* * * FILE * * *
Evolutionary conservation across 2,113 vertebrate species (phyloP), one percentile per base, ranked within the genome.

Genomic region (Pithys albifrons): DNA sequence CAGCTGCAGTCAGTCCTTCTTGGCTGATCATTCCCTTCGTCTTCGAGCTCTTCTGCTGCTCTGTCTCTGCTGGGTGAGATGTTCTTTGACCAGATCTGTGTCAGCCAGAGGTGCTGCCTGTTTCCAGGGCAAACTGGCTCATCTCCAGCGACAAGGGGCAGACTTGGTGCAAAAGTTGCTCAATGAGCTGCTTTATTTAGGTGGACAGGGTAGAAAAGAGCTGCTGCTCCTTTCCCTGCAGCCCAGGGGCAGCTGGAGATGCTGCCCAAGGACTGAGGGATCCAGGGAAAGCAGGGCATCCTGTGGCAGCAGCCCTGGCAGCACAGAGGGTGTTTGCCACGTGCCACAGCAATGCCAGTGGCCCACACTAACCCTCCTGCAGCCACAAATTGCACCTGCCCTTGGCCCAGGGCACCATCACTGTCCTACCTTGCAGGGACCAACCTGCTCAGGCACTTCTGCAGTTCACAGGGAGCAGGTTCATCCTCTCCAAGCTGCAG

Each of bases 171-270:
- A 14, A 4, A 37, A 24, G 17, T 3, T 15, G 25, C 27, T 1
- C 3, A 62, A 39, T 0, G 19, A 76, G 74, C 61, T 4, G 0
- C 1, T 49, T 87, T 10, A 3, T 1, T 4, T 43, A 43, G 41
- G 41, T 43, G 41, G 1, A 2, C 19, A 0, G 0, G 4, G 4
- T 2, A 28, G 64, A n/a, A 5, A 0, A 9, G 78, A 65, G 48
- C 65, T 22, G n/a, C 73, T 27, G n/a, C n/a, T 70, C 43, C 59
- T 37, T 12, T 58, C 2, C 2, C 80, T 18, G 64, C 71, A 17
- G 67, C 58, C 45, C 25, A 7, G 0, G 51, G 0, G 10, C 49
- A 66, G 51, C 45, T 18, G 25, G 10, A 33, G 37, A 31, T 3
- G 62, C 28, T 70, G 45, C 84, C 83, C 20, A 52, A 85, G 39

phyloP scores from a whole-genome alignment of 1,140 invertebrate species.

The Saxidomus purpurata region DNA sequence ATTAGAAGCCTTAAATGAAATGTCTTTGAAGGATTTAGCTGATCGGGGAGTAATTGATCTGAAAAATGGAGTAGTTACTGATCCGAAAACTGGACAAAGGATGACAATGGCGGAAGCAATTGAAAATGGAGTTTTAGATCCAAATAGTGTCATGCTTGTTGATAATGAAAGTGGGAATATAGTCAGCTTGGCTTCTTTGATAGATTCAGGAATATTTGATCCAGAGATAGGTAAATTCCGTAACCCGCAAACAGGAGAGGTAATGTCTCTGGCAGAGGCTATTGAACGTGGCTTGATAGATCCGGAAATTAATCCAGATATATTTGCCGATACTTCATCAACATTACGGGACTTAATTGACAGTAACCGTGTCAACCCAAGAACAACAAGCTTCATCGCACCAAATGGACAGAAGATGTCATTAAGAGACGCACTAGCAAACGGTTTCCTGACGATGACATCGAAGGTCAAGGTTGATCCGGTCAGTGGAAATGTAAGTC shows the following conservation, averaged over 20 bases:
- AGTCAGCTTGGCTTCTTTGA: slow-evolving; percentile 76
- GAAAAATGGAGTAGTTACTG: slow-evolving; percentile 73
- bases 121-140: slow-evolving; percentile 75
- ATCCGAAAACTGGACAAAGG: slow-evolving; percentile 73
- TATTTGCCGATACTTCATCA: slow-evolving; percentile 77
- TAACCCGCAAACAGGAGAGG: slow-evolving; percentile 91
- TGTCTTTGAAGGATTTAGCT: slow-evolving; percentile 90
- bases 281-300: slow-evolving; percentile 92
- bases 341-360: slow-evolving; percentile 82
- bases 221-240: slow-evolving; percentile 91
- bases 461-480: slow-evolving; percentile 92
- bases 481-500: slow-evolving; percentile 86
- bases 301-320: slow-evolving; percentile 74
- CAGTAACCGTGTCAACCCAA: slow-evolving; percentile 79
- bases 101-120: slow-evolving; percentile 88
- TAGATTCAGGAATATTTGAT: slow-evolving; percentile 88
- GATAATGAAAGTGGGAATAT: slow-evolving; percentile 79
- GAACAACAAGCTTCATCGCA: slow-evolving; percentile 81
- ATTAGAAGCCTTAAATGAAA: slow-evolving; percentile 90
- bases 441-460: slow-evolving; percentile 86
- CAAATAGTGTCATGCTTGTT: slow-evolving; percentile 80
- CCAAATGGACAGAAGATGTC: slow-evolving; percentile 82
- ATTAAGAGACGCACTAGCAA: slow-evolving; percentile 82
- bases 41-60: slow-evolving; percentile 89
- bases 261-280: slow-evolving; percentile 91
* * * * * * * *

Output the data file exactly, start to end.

Evolutionary conservation across 2,113 vertebrate species (phyloP), one percentile per base, ranked within the genome.

Genomic region (Pithys albifrons): DNA sequence CAGCTGCAGTCAGTCCTTCTTGGCTGATCATTCCCTTCGTCTTCGAGCTCTTCTGCTGCTCTGTCTCTGCTGGGTGAGATGTTCTTTGACCAGATCTGTGTCAGCCAGAGGTGCTGCCTGTTTCCAGGGCAAACTGGCTCATCTCCAGCGACAAGGGGCAGACTTGGTGCAAAAGTTGCTCAATGAGCTGCTTTATTTAGGTGGACAGGGTAGAAAAGAGCTGCTGCTCCTTTCCCTGCAGCCCAGGGGCAGCTGGAGATGCTGCCCAAGGACTGAGGGATCCAGGGAAAGCAGGGCATCCTGTGGCAGCAGCCCTGGCAGCACAGAGGGTGTTTGCCACGTGCCACAGCAATGCCAGTGGCCCACACTAACCCTCCTGCAGCCACAAATTGCACCTGCCCTTGGCCCAGGGCACCATCACTGTCCTACCTTGCAGGGACCAACCTGCTCAGGCACTTCTGCAGTTCACAGGGAGCAGGTTCATCCTCTCCAAGCTGCAG

Each of bases 171-270:
- A 14, A 4, A 37, A 24, G 17, T 3, T 15, G 25, C 27, T 1
- C 3, A 62, A 39, T 0, G 19, A 76, G 74, C 61, T 4, G 0
- C 1, T 49, T 87, T 10, A 3, T 1, T 4, T 43, A 43, G 41
- G 41, T 43, G 41, G 1, A 2, C 19, A 0, G 0, G 4, G 4
- T 2, A 28, G 64, A n/a, A 5, A 0, A 9, G 78, A 65, G 48
- C 65, T 22, G n/a, C 73, T 27, G n/a, C n/a, T 70, C 43, C 59
- T 37, T 12, T 58, C 2, C 2, C 80, T 18, G 64, C 71, A 17
- G 67, C 58, C 45, C 25, A 7, G 0, G 51, G 0, G 10, C 49
- A 66, G 51, C 45, T 18, G 25, G 10, A 33, G 37, A 31, T 3
- G 62, C 28, T 70, G 45, C 84, C 83, C 20, A 52, A 85, G 39

phyloP scores from a whole-genome alignment of 1,140 invertebrate species.

The Saxidomus purpurata region DNA sequence ATTAGAAGCCTTAAATGAAATGTCTTTGAAGGATTTAGCTGATCGGGGAGTAATTGATCTGAAAAATGGAGTAGTTACTGATCCGAAAACTGGACAAAGGATGACAATGGCGGAAGCAATTGAAAATGGAGTTTTAGATCCAAATAGTGTCATGCTTGTTGATAATGAAAGTGGGAATATAGTCAGCTTGGCTTCTTTGATAGATTCAGGAATATTTGATCCAGAGATAGGTAAATTCCGTAACCCGCAAACAGGAGAGGTAATGTCTCTGGCAGAGGCTATTGAACGTGGCTTGATAGATCCGGAAATTAATCCAGATATATTTGCCGATACTTCATCAACATTACGGGACTTAATTGACAGTAACCGTGTCAACCCAAGAACAACAAGCTTCATCGCACCAAATGGACAGAAGATGTCATTAAGAGACGCACTAGCAAACGGTTTCCTGACGATGACATCGAAGGTCAAGGTTGATCCGGTCAGTGGAAATGTAAGTC shows the following conservation, averaged over 20 bases:
- AGTCAGCTTGGCTTCTTTGA: slow-evolving; percentile 76
- GAAAAATGGAGTAGTTACTG: slow-evolving; percentile 73
- bases 121-140: slow-evolving; percentile 75
- ATCCGAAAACTGGACAAAGG: slow-evolving; percentile 73
- TATTTGCCGATACTTCATCA: slow-evolving; percentile 77
- TAACCCGCAAACAGGAGAGG: slow-evolving; percentile 91
- TGTCTTTGAAGGATTTAGCT: slow-evolving; percentile 90
- bases 281-300: slow-evolving; percentile 92
- bases 341-360: slow-evolving; percentile 82
- bases 221-240: slow-evolving; percentile 91
- bases 461-480: slow-evolving; percentile 92
- bases 481-500: slow-evolving; percentile 86
- bases 301-320: slow-evolving; percentile 74
- CAGTAACCGTGTCAACCCAA: slow-evolving; percentile 79
- bases 101-120: slow-evolving; percentile 88
- TAGATTCAGGAATATTTGAT: slow-evolving; percentile 88
- GATAATGAAAGTGGGAATAT: slow-evolving; percentile 79
- GAACAACAAGCTTCATCGCA: slow-evolving; percentile 81
- ATTAGAAGCCTTAAATGAAA: slow-evolving; percentile 90
- bases 441-460: slow-evolving; percentile 86
- CAAATAGTGTCATGCTTGTT: slow-evolving; percentile 80
- CCAAATGGACAGAAGATGTC: slow-evolving; percentile 82
- ATTAAGAGACGCACTAGCAA: slow-evolving; percentile 82
- bases 41-60: slow-evolving; percentile 89
- bases 261-280: slow-evolving; percentile 91